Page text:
- Do I have to pay the full amount of the trip at the time I register?
- No. To reserve a seat on the trip, you will need to pay a $400, non-refundable deposit at the time you submit your trip registration form. Payment for the trip will need to be paid in full by JULY 1, 2013. Exceptions to this will be at the discretion of Indus Travels.
- If I don’t have a roommate, will you help me find one?
- We can't guarantee that we can find a roommate for you, but the tour operator will do everything possible to pair together individuals who wish to have a roommate. Ultimately, each participant is responsible for finding his/her own roommate, and single rooms must be paid for if a roommate is not secured. Attending the Israel Preview Parties will help you meet others planning on attending and perhaps connect you with your perfect roommate!
- What travel documents do I need?
- You must have a valid passport with expiration date not less than six months after your return date. No visas are necessary for individuals with U.S. passports. Keep your passport with you at all times.
- Do I need a visa to travel to Israel?
- U.S. citizens as well as citizens from most European countries, Mexico, Latin America, Australia, New Zealand and South Africa do not need to obtain a visa prior to arrival in Israel. Israel will issue a visa at Passport Control on entry. Travelers do, however, need a valid passport that will not expire until at least six months after the tour. You can check the requirements for other nationalities in the World Travel Guide - Israel.
- Do I need to have Israeli money or can I use US dollars?
- Virtually every store will accept U.S. dollars, though sometimes they will give you back your change in Israeli shekels. U.S. dollars are easy to use, it’s often good to have some Israeli shekels for making small purchases since the price in shekels is often rounded up to the next highest dollar.
- What can I expect food-wise while in Israel?
- Israeli eating has distinctive characteristics, especially the fondness for fresh, finely chopped salads, eaten at every meal including breakfast. In general the cuisine is a fusion of East and West, plus many dishes and flavors brought by Jewish immigrants from all over the world. Most restaurants are moderately priced. Restaurants, bars and cafes catering for tourists usually have menus in both Hebrew and English. The Hebrew word kosher means conforming to Jewish religious laws. Milk, cream or cheese may not be served in the same meal as meat. Pork and shellfish are not kosher, and rarely seen, although imitation seafood is common and may be indistinguishable from the real thing.
- What can I expect cost wise for meals, like lunches, that I will need to pay for?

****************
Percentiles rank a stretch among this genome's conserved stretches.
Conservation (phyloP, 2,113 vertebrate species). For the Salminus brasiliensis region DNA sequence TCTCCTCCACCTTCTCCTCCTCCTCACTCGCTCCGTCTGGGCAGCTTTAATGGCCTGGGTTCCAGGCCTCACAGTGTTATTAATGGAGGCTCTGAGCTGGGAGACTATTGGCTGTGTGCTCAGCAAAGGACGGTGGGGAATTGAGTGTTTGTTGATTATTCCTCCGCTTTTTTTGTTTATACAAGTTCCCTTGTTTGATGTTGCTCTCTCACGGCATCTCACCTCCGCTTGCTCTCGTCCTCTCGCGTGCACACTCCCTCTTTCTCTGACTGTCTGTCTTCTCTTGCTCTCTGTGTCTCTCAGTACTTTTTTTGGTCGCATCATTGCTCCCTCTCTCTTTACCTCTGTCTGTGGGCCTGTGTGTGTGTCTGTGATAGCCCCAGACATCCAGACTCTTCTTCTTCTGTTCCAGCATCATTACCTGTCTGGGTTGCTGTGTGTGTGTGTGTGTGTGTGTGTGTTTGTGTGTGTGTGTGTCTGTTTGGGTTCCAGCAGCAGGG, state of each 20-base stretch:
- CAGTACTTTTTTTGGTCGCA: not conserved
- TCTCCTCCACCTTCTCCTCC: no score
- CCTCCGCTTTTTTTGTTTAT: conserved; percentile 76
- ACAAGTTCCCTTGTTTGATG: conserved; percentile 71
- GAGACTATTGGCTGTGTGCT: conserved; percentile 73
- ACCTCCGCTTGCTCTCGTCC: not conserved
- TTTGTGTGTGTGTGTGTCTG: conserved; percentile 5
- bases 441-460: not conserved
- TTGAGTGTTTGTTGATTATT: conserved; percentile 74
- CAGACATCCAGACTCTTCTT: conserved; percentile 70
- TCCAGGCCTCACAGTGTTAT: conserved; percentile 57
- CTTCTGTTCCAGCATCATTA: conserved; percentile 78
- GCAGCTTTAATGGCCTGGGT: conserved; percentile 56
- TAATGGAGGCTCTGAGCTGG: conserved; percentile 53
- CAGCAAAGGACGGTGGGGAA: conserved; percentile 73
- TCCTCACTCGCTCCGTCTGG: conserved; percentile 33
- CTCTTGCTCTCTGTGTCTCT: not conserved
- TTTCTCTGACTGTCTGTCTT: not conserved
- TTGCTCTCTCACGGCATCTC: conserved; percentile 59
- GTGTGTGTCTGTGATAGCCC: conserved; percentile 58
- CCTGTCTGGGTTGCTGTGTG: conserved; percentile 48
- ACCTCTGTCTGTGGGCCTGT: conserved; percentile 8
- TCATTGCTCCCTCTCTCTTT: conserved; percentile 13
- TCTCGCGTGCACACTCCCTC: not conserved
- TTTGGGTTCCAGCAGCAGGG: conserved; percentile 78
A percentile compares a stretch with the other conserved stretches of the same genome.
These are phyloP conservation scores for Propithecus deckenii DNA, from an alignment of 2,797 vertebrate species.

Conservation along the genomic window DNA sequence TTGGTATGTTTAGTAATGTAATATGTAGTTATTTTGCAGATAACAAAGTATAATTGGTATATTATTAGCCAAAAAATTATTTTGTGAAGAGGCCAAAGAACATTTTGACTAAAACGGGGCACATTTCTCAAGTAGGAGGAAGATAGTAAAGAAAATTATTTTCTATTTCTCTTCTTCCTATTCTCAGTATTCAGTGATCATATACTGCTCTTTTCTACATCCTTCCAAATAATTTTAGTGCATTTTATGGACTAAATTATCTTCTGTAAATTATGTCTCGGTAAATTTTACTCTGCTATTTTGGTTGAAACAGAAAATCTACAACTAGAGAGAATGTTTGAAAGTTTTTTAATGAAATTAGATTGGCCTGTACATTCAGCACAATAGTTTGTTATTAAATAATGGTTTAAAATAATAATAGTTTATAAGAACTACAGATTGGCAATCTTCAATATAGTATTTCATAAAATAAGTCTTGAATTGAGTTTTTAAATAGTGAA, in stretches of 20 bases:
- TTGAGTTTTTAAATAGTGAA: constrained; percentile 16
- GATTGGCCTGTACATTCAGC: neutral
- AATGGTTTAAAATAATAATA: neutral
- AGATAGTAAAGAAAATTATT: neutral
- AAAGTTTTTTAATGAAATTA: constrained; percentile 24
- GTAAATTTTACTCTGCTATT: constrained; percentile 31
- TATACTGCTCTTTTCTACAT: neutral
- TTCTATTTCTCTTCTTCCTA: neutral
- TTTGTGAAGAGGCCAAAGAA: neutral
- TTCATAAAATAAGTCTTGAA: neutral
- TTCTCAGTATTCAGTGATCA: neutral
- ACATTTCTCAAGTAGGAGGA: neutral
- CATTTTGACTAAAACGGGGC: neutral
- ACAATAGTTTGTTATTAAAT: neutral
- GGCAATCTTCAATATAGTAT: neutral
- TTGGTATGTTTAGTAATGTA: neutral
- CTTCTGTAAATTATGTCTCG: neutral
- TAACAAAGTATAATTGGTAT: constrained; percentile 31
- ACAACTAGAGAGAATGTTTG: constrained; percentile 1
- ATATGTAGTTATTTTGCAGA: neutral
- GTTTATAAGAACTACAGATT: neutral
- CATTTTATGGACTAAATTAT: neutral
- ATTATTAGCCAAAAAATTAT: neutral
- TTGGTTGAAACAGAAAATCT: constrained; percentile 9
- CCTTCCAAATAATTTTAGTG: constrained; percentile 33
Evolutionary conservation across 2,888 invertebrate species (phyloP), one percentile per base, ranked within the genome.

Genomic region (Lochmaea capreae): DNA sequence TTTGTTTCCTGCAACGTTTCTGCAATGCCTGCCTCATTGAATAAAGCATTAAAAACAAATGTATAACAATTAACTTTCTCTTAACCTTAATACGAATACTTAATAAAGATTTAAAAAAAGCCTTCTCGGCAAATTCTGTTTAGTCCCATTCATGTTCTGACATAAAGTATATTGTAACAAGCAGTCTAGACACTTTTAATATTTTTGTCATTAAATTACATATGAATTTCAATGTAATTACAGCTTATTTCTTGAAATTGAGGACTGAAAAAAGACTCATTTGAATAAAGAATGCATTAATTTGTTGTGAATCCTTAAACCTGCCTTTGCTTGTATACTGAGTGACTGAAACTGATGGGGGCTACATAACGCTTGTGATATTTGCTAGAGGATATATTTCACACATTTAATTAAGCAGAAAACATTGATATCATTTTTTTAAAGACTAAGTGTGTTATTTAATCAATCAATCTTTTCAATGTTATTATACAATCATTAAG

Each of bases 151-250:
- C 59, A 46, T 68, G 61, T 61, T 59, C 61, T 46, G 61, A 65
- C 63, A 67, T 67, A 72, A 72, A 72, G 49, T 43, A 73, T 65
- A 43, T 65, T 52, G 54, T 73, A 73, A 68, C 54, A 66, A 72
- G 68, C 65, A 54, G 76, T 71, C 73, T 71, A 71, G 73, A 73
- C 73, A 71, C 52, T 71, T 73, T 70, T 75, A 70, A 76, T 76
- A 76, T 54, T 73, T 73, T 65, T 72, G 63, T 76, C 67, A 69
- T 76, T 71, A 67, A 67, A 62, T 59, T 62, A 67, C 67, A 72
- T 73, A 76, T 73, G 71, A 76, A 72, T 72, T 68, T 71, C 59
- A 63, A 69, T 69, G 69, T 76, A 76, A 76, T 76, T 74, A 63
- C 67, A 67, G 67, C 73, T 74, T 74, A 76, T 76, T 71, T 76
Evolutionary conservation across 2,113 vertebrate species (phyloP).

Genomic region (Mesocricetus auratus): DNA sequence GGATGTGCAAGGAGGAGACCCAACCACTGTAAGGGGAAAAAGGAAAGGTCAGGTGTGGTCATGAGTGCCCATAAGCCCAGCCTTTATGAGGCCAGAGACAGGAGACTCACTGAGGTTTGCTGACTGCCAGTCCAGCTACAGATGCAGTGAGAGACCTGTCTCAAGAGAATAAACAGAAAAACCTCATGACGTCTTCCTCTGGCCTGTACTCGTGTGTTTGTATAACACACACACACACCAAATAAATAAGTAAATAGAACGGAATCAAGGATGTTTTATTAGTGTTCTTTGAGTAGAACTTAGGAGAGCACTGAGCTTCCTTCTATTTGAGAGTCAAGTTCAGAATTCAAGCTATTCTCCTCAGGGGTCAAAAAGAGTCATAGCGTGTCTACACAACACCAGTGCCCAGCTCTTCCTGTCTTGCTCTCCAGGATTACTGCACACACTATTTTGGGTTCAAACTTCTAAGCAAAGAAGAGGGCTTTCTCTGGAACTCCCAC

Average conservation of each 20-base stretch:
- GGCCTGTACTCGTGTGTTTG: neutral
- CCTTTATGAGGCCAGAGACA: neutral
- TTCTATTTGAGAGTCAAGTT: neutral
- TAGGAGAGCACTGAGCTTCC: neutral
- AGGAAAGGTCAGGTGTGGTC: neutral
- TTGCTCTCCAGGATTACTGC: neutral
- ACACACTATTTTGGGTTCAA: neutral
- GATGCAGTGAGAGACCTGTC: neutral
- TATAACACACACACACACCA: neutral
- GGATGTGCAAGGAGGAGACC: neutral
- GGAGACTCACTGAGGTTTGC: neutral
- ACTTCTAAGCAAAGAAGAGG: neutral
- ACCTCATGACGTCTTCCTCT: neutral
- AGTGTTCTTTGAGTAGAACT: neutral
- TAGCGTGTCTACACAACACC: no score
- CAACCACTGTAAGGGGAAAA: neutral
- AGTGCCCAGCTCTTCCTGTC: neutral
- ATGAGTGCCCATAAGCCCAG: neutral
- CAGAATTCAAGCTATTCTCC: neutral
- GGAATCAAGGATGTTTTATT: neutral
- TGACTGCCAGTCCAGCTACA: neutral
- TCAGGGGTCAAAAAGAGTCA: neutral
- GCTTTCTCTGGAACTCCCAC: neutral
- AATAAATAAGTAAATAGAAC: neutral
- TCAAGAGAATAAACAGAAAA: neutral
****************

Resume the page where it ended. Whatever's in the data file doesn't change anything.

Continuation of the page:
- It will be your choice on days where lunch is not included in the trip cost whether or not to purchase lunch. Some travelers opt to bring along snack or pack a lunch from the breakfast buffet. Others find the opportunity to eat like the locals exciting. Approximate costs for meals and snacks not included are shown below:
- Simple snack: $5 US
- Light meal: $10-$18 US
- Fancy Restaurant: $25-40 US
- Approximate Gratuities could range: $5-15 US
- Can I drink the water?
- Yes, the water in Israel is OK, especially at the hotels. For the most part you don't have to worry about water or food. If you're not sure or want to be extra cautious, you can buy bottled water. Bottled water will be available on your bus for a charge of $1 per bottle. Bottled water, carbonated soft drinks and fruit juices are widely available throughout the country.
- What’s the time difference?
- The time change from Seattle, WA to Israel is ten hours (so when it is 10 p.m. in Seattle it is 8 a.m. in Jerusalem).
- What will the weather be like?
- While Israel’s climate varies from region to region, the rule of thumb is that Israel is temperate and has two main seasons – cool and rainy between April-September and warm/hot and dry, which is roughly October-March. Israel’s climate is not extreme, so you can actually travel at any time of the year. The start and end of summer is particularly nice.
- Do you have any packing tips?
- As a general guideline, clothing should be lightweight, loose fitting, hard-wearing and easily washed. In Israel's hot summer months, cotton clothing is much more comfortable than man-made materials like nylon. You should bear in mind that Israel has conservative attitudes towards dress, particularly in remote and religious areas. Clothes should be casual and practical: convention demands arms and knees of both men and women be covered when visiting Jewish and Christian holy places. Our guide will inform you of when we will visit locations that require modesty.
- Will my electric appliances work in Israel?
- The electric current in Israel is 220-volt A.C., single phase, 50 cycles which requires special adapter plugs with round prongs. If you take appliances (hair dryer, electric razor, etc.) that are suitable for both 110 and 220 volts, you will need a set of adapter plugs. If your appliance is for 110 volts only, you will also need a converter. Please check your appliance before going to verify its voltage. Don’t assume that it will work unless it clearly indicates that it will run on 220 volt.
- Will there be plenty of shopping opportunities?
- Each day will be packed with activities and we will be on a schedule. Our guide will plan stops for shopping, but we won’t always be able to stop at every gift shop or store out of courtesy to our schedule and others in the group. You will be able to, if you choose, wander into the shopping district from our hotel in Tiberias in the evenings (a five minute walk). Also, if you want more shopping opportunities, you’ll have free evening sin Jerusalem to explore as you choose.